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Date of Award


Document Type

Thesis - Pacific Access Restricted

Degree Name

Master of Arts (M.A.)



First Advisor

Kenneth D. Day

First Committee Member

Alan Ray

Second Committee Member

Qingwen Dong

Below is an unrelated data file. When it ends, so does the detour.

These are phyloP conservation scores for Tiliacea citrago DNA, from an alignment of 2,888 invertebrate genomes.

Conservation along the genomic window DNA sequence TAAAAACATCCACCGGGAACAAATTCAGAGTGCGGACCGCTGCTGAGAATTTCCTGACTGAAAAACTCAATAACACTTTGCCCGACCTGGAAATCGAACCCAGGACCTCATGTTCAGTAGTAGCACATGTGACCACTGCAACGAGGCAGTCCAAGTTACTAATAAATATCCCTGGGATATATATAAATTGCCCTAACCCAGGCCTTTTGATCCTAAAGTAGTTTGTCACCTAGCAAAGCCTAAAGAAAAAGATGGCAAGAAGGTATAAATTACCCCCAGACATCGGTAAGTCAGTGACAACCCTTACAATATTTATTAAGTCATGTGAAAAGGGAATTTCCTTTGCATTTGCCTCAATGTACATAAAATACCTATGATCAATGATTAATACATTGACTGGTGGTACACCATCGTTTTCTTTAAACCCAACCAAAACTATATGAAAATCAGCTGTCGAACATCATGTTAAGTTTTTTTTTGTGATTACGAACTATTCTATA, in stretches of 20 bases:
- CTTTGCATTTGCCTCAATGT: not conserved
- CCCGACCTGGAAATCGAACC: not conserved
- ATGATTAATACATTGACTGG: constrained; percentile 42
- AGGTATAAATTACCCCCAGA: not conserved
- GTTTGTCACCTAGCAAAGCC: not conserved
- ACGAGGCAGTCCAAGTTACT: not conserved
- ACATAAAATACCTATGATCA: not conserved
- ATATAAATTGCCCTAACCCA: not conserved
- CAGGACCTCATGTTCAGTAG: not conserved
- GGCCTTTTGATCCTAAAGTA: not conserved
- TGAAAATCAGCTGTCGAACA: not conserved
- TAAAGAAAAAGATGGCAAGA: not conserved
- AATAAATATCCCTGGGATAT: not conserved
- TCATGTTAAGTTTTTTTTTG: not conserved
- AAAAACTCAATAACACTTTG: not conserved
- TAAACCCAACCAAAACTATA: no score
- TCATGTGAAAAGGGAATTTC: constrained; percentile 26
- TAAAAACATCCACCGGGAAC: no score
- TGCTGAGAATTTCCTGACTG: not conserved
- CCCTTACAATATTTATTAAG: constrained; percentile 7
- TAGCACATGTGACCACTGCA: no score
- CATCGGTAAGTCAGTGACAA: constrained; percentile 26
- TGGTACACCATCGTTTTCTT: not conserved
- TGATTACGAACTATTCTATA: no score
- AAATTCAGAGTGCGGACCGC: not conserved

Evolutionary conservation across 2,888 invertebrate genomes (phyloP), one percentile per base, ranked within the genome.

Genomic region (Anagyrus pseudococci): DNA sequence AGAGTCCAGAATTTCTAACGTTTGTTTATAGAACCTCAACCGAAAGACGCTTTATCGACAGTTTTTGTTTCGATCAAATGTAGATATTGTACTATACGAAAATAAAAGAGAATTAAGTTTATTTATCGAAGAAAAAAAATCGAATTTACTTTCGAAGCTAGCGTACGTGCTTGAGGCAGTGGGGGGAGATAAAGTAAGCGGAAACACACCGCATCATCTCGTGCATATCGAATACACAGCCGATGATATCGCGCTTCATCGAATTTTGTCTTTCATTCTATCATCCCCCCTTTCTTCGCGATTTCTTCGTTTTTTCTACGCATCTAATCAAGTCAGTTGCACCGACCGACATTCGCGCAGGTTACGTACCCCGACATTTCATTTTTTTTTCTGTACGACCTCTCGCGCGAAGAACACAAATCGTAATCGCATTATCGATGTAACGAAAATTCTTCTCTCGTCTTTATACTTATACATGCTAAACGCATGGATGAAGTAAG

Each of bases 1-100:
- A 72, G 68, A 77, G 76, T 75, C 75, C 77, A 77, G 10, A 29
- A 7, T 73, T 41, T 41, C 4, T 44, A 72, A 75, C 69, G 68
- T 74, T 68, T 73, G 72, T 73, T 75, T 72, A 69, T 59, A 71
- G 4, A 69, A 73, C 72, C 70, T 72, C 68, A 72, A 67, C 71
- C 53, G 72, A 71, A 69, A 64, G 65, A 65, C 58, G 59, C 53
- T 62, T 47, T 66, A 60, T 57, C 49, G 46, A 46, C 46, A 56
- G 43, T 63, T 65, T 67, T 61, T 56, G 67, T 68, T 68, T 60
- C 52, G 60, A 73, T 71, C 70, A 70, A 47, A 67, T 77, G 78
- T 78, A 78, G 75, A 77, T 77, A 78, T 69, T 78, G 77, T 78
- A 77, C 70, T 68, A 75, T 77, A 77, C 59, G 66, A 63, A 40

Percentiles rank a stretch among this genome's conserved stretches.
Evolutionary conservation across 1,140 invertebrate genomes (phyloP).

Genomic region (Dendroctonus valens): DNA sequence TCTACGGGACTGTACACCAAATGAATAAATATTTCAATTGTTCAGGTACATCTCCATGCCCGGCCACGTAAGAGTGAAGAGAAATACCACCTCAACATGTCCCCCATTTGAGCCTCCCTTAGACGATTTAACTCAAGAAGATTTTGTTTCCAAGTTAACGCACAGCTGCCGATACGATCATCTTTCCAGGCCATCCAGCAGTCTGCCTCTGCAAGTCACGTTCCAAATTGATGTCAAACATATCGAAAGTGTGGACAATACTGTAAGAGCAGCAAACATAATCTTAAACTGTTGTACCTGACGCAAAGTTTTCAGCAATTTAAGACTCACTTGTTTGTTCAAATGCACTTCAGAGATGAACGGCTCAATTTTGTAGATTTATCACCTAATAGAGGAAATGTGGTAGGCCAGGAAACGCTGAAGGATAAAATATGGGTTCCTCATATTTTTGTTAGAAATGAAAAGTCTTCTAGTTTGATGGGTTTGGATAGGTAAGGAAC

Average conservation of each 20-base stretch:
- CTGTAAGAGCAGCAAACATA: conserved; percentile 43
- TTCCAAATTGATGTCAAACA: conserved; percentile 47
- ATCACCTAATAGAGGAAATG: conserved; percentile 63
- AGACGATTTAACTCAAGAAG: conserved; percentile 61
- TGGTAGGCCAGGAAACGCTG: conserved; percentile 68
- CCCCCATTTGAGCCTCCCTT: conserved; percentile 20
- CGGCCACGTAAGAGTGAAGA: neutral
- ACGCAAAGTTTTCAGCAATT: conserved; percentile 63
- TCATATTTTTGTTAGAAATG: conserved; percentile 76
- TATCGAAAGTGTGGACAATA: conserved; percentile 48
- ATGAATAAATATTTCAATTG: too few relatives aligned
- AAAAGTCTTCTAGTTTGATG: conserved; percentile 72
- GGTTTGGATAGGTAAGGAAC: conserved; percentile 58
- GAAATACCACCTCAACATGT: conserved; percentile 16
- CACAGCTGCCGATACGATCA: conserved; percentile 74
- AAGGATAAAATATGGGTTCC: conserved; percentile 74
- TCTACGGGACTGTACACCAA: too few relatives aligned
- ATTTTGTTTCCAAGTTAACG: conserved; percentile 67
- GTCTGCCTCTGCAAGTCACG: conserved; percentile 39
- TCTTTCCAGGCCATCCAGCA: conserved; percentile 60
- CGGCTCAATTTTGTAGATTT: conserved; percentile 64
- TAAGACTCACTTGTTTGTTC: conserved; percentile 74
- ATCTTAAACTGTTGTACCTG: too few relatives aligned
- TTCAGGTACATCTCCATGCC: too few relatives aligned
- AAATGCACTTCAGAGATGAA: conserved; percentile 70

Reality dating shows like "The Bachelor," "The Bachelorette," "Average Joe," "For Love or Money" and "Joe Millionaire" have recently attracted a growing number of viewers in the United States. As these reality dating shows pry into the most intimate corners of the lives of ordinary people, they have many people questioning their impact on society. However, there has not been extensive research on this subject. The purpose of the study was to examine the extent that exposure to reality television dating shows have on the cultivation of attitudes and perceptions of interpersonal relationships among college students in the United States. Exposure to reality television dating shows as measured by days viewed in an average week was found to be correlated with the acceptance of dysfunctional relationship beliefs. However, the effect of exposure was found to depend on the amount of perceived realism with the effect stronger for those who evaluated the shows as realistic. These results are more supportive of cognitive-functional theory, rather than cultivation theory. No effects of exposure were found on acceptance of unrealistic relational beliefs.



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